Fed Chairman Ben Bernanke's bold policy response to the 2007-2009 financial crisis sent shocks through the already rattled financial markets and global economy. As his eight-year term atop the U.S. central bank draws to a close in January 2014, he leaves deep footprints in everything from the battered U.S. workforce to global stock prices to the cost of borrowing in emerging markets. Here's a by-the-numbers look at what transpired over the era of rock-bottom interest rates and three rounds of aggressive "quantitative easing" (QE1, QE2, and QE3).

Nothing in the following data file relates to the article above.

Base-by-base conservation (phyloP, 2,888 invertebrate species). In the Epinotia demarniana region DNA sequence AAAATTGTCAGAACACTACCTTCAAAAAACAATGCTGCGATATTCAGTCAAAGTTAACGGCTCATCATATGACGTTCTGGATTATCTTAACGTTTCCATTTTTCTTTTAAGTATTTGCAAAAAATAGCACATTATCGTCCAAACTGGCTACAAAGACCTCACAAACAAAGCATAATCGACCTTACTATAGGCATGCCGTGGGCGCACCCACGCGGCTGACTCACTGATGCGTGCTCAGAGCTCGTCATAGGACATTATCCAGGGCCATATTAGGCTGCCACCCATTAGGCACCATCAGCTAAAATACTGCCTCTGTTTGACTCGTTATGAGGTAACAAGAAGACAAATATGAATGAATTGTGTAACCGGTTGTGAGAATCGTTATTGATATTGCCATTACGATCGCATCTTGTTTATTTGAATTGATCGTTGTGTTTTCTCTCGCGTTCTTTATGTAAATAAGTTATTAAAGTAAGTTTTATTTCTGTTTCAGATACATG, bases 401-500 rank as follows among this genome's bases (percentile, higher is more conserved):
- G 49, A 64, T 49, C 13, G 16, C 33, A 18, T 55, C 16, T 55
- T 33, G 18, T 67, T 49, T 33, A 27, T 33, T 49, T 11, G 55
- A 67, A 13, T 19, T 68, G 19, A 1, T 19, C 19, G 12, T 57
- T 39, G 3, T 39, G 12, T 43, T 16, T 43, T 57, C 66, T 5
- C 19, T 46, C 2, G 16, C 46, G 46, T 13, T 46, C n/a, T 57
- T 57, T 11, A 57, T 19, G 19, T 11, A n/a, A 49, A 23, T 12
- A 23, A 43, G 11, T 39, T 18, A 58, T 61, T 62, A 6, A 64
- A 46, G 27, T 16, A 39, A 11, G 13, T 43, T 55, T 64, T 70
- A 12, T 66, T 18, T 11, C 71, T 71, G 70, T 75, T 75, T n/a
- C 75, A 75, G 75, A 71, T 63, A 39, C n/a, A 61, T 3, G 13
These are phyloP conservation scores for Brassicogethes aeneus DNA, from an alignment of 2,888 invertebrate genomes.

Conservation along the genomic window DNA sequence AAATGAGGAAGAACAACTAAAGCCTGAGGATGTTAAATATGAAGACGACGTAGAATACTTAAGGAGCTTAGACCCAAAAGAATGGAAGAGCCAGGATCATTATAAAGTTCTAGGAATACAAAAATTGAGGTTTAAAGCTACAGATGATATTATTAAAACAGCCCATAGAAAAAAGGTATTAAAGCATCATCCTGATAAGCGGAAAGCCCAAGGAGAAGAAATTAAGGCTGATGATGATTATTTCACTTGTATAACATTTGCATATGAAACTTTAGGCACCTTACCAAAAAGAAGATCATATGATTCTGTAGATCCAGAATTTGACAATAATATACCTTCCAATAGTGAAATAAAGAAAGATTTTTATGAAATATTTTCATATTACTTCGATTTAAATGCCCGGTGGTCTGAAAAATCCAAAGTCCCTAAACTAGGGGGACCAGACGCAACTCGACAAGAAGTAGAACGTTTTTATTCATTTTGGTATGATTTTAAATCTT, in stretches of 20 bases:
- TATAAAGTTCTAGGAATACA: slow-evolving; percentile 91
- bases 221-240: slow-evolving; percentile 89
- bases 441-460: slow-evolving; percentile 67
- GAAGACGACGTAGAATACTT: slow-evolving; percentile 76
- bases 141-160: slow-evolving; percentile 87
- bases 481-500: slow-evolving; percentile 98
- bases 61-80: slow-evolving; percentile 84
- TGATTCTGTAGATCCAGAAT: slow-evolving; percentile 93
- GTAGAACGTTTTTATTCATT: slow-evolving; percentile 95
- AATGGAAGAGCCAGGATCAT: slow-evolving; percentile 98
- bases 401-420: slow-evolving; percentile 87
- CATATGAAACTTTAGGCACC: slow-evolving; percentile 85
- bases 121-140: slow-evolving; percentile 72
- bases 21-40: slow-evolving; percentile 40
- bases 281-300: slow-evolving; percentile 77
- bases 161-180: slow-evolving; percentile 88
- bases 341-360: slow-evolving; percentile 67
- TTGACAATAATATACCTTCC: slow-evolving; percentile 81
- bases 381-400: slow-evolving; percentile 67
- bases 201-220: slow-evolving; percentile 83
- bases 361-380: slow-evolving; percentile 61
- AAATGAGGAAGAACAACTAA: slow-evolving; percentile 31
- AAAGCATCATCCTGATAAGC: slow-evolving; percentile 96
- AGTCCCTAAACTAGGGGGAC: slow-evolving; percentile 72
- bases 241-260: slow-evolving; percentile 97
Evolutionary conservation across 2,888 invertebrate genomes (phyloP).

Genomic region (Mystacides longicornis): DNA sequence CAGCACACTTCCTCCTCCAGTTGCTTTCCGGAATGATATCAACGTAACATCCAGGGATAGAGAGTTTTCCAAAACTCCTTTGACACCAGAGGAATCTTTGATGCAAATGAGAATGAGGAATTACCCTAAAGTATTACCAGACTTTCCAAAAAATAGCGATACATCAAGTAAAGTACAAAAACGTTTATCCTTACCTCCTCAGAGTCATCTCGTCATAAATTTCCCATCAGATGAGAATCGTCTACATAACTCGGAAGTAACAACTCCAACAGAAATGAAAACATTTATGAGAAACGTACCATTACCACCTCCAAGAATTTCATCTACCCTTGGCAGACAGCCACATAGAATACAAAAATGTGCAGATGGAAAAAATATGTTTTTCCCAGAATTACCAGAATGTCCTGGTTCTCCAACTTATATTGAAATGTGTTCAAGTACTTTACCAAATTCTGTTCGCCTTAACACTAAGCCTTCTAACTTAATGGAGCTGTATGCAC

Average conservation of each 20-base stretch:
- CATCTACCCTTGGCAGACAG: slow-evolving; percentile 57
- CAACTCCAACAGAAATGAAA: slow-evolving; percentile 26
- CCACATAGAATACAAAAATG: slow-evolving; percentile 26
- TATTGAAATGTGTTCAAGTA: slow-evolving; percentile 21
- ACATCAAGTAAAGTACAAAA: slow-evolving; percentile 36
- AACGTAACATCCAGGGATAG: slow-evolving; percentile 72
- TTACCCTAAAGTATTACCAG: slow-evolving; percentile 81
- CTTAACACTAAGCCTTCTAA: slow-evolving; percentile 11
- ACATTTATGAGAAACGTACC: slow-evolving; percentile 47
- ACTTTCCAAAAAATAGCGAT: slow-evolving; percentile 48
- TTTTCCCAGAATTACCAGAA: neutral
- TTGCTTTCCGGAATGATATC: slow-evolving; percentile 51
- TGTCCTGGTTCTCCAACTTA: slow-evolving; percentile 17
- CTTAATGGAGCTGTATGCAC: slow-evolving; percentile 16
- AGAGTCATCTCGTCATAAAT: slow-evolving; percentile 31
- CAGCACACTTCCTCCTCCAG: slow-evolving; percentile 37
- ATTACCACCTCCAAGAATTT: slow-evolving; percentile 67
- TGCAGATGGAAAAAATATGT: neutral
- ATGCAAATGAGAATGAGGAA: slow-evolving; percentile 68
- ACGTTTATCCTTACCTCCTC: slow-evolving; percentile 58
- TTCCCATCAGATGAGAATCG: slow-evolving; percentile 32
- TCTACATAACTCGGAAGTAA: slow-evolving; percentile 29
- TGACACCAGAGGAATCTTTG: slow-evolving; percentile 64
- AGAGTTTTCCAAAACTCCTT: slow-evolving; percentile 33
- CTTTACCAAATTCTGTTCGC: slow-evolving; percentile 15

In quantitative easing, the Fed has bought Treasury and mortgage-backed bonds to drive down borrowing costs and encourage investing, hiring and economic growth. During Operation Twist, the Fed swapped out shorter-dated debt for longer-dated bonds to try to force long-term interest rates, like those on home mortgages, even lower.